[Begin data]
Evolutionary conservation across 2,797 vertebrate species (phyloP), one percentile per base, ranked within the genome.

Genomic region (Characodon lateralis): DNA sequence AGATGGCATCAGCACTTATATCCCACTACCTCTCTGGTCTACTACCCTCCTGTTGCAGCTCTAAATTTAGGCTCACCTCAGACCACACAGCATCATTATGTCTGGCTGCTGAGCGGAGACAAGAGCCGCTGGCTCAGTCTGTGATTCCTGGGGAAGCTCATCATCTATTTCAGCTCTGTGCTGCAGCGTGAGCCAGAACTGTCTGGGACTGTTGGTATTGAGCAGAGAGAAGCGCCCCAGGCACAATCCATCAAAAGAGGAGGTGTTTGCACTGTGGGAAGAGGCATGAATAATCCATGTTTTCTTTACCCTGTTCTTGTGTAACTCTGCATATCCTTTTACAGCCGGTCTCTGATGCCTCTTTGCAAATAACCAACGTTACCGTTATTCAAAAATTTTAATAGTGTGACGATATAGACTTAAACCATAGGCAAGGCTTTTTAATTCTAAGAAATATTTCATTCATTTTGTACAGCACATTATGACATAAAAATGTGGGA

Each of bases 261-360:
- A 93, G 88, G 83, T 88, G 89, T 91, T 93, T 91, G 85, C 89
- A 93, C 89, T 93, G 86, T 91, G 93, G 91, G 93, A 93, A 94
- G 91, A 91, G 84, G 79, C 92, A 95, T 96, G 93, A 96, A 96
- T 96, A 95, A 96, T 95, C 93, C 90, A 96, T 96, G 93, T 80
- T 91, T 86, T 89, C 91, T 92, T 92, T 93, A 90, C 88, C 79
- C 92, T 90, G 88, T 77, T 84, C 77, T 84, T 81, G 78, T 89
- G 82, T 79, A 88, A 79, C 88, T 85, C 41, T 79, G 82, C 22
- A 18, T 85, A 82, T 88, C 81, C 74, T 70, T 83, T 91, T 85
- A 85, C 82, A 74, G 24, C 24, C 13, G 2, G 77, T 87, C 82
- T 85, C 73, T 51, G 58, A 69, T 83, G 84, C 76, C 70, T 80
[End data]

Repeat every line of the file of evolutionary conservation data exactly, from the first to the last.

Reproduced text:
Evolutionary conservation across 2,797 vertebrate species (phyloP), one percentile per base, ranked within the genome.

Genomic region (Characodon lateralis): DNA sequence AGATGGCATCAGCACTTATATCCCACTACCTCTCTGGTCTACTACCCTCCTGTTGCAGCTCTAAATTTAGGCTCACCTCAGACCACACAGCATCATTATGTCTGGCTGCTGAGCGGAGACAAGAGCCGCTGGCTCAGTCTGTGATTCCTGGGGAAGCTCATCATCTATTTCAGCTCTGTGCTGCAGCGTGAGCCAGAACTGTCTGGGACTGTTGGTATTGAGCAGAGAGAAGCGCCCCAGGCACAATCCATCAAAAGAGGAGGTGTTTGCACTGTGGGAAGAGGCATGAATAATCCATGTTTTCTTTACCCTGTTCTTGTGTAACTCTGCATATCCTTTTACAGCCGGTCTCTGATGCCTCTTTGCAAATAACCAACGTTACCGTTATTCAAAAATTTTAATAGTGTGACGATATAGACTTAAACCATAGGCAAGGCTTTTTAATTCTAAGAAATATTTCATTCATTTTGTACAGCACATTATGACATAAAAATGTGGGA

Each of bases 261-360:
- A 93, G 88, G 83, T 88, G 89, T 91, T 93, T 91, G 85, C 89
- A 93, C 89, T 93, G 86, T 91, G 93, G 91, G 93, A 93, A 94
- G 91, A 91, G 84, G 79, C 92, A 95, T 96, G 93, A 96, A 96
- T 96, A 95, A 96, T 95, C 93, C 90, A 96, T 96, G 93, T 80
- T 91, T 86, T 89, C 91, T 92, T 92, T 93, A 90, C 88, C 79
- C 92, T 90, G 88, T 77, T 84, C 77, T 84, T 81, G 78, T 89
- G 82, T 79, A 88, A 79, C 88, T 85, C 41, T 79, G 82, C 22
- A 18, T 85, A 82, T 88, C 81, C 74, T 70, T 83, T 91, T 85
- A 85, C 82, A 74, G 24, C 24, C 13, G 2, G 77, T 87, C 82
- T 85, C 73, T 51, G 58, A 69, T 83, G 84, C 76, C 70, T 80